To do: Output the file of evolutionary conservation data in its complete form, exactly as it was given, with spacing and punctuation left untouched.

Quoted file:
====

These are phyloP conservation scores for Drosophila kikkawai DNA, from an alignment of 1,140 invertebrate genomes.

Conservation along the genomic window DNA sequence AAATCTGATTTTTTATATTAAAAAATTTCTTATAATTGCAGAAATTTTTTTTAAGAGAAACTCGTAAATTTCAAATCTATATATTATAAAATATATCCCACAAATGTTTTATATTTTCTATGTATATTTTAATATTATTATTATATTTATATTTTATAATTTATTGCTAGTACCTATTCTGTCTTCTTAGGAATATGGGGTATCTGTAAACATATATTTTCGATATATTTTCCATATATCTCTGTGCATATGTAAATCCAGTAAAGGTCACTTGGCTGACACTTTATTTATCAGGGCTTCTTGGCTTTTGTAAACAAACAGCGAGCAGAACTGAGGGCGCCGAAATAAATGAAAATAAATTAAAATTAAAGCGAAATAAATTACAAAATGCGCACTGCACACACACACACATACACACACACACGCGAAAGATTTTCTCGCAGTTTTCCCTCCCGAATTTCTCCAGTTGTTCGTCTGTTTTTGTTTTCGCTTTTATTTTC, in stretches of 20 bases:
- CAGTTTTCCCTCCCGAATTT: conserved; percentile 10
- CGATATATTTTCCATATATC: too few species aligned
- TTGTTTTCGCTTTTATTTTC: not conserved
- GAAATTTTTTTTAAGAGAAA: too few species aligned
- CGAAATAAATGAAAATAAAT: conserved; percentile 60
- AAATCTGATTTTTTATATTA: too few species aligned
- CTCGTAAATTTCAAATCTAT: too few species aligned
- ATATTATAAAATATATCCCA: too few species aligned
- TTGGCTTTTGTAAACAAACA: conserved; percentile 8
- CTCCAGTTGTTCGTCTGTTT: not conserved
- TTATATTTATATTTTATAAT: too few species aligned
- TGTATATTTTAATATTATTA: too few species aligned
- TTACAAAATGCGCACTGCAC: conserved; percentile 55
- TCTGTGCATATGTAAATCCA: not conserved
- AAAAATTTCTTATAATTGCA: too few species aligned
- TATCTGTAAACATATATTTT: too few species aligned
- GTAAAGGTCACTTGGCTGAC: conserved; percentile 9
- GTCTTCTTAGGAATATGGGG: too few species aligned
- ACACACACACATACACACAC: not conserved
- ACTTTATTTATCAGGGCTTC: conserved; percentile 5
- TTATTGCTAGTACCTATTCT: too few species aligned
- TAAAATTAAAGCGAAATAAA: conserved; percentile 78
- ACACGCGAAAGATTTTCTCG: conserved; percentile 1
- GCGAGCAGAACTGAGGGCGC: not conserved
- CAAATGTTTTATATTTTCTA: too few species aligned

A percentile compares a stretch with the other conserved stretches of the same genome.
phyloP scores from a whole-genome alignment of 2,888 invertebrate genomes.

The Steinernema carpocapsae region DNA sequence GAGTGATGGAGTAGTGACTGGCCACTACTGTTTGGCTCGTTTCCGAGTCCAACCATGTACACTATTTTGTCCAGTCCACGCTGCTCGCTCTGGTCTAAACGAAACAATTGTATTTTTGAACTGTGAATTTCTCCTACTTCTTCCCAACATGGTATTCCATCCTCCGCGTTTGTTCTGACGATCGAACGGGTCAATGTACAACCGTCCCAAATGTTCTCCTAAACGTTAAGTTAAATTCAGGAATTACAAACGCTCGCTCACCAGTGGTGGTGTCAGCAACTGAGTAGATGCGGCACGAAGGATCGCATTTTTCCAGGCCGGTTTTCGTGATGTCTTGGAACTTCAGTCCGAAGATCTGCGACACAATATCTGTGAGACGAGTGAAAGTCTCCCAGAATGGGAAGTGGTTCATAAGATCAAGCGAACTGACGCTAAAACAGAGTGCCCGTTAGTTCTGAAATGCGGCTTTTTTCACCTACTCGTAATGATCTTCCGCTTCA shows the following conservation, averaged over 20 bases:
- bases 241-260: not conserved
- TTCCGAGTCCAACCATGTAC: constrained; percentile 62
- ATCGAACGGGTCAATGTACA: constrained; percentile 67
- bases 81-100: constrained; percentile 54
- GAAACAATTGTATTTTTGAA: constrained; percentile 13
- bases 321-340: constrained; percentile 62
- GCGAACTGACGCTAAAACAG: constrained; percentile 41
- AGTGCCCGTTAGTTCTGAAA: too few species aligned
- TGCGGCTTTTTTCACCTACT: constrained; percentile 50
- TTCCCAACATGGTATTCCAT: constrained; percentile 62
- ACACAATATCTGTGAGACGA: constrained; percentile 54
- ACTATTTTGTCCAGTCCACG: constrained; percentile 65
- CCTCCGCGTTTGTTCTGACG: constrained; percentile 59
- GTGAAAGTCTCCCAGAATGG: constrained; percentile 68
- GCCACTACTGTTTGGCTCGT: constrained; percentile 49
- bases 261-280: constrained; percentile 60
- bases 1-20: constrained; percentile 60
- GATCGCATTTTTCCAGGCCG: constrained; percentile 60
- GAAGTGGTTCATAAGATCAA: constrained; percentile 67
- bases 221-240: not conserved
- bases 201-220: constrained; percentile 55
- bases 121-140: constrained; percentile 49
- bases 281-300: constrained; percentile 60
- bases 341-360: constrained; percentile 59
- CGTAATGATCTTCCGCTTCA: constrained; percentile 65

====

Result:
These are phyloP conservation scores for Drosophila kikkawai DNA, from an alignment of 1,140 invertebrate genomes.

Conservation along the genomic window DNA sequence AAATCTGATTTTTTATATTAAAAAATTTCTTATAATTGCAGAAATTTTTTTTAAGAGAAACTCGTAAATTTCAAATCTATATATTATAAAATATATCCCACAAATGTTTTATATTTTCTATGTATATTTTAATATTATTATTATATTTATATTTTATAATTTATTGCTAGTACCTATTCTGTCTTCTTAGGAATATGGGGTATCTGTAAACATATATTTTCGATATATTTTCCATATATCTCTGTGCATATGTAAATCCAGTAAAGGTCACTTGGCTGACACTTTATTTATCAGGGCTTCTTGGCTTTTGTAAACAAACAGCGAGCAGAACTGAGGGCGCCGAAATAAATGAAAATAAATTAAAATTAAAGCGAAATAAATTACAAAATGCGCACTGCACACACACACACATACACACACACACGCGAAAGATTTTCTCGCAGTTTTCCCTCCCGAATTTCTCCAGTTGTTCGTCTGTTTTTGTTTTCGCTTTTATTTTC, in stretches of 20 bases:
- CAGTTTTCCCTCCCGAATTT: conserved; percentile 10
- CGATATATTTTCCATATATC: too few species aligned
- TTGTTTTCGCTTTTATTTTC: not conserved
- GAAATTTTTTTTAAGAGAAA: too few species aligned
- CGAAATAAATGAAAATAAAT: conserved; percentile 60
- AAATCTGATTTTTTATATTA: too few species aligned
- CTCGTAAATTTCAAATCTAT: too few species aligned
- ATATTATAAAATATATCCCA: too few species aligned
- TTGGCTTTTGTAAACAAACA: conserved; percentile 8
- CTCCAGTTGTTCGTCTGTTT: not conserved
- TTATATTTATATTTTATAAT: too few species aligned
- TGTATATTTTAATATTATTA: too few species aligned
- TTACAAAATGCGCACTGCAC: conserved; percentile 55
- TCTGTGCATATGTAAATCCA: not conserved
- AAAAATTTCTTATAATTGCA: too few species aligned
- TATCTGTAAACATATATTTT: too few species aligned
- GTAAAGGTCACTTGGCTGAC: conserved; percentile 9
- GTCTTCTTAGGAATATGGGG: too few species aligned
- ACACACACACATACACACAC: not conserved
- ACTTTATTTATCAGGGCTTC: conserved; percentile 5
- TTATTGCTAGTACCTATTCT: too few species aligned
- TAAAATTAAAGCGAAATAAA: conserved; percentile 78
- ACACGCGAAAGATTTTCTCG: conserved; percentile 1
- GCGAGCAGAACTGAGGGCGC: not conserved
- CAAATGTTTTATATTTTCTA: too few species aligned

A percentile compares a stretch with the other conserved stretches of the same genome.
phyloP scores from a whole-genome alignment of 2,888 invertebrate genomes.

The Steinernema carpocapsae region DNA sequence GAGTGATGGAGTAGTGACTGGCCACTACTGTTTGGCTCGTTTCCGAGTCCAACCATGTACACTATTTTGTCCAGTCCACGCTGCTCGCTCTGGTCTAAACGAAACAATTGTATTTTTGAACTGTGAATTTCTCCTACTTCTTCCCAACATGGTATTCCATCCTCCGCGTTTGTTCTGACGATCGAACGGGTCAATGTACAACCGTCCCAAATGTTCTCCTAAACGTTAAGTTAAATTCAGGAATTACAAACGCTCGCTCACCAGTGGTGGTGTCAGCAACTGAGTAGATGCGGCACGAAGGATCGCATTTTTCCAGGCCGGTTTTCGTGATGTCTTGGAACTTCAGTCCGAAGATCTGCGACACAATATCTGTGAGACGAGTGAAAGTCTCCCAGAATGGGAAGTGGTTCATAAGATCAAGCGAACTGACGCTAAAACAGAGTGCCCGTTAGTTCTGAAATGCGGCTTTTTTCACCTACTCGTAATGATCTTCCGCTTCA shows the following conservation, averaged over 20 bases:
- bases 241-260: not conserved
- TTCCGAGTCCAACCATGTAC: constrained; percentile 62
- ATCGAACGGGTCAATGTACA: constrained; percentile 67
- bases 81-100: constrained; percentile 54
- GAAACAATTGTATTTTTGAA: constrained; percentile 13
- bases 321-340: constrained; percentile 62
- GCGAACTGACGCTAAAACAG: constrained; percentile 41
- AGTGCCCGTTAGTTCTGAAA: too few species aligned
- TGCGGCTTTTTTCACCTACT: constrained; percentile 50
- TTCCCAACATGGTATTCCAT: constrained; percentile 62
- ACACAATATCTGTGAGACGA: constrained; percentile 54
- ACTATTTTGTCCAGTCCACG: constrained; percentile 65
- CCTCCGCGTTTGTTCTGACG: constrained; percentile 59
- GTGAAAGTCTCCCAGAATGG: constrained; percentile 68
- GCCACTACTGTTTGGCTCGT: constrained; percentile 49
- bases 261-280: constrained; percentile 60
- bases 1-20: constrained; percentile 60
- GATCGCATTTTTCCAGGCCG: constrained; percentile 60
- GAAGTGGTTCATAAGATCAA: constrained; percentile 67
- bases 221-240: not conserved
- bases 201-220: constrained; percentile 55
- bases 121-140: constrained; percentile 49
- bases 281-300: constrained; percentile 60
- bases 341-360: constrained; percentile 59
- CGTAATGATCTTCCGCTTCA: constrained; percentile 65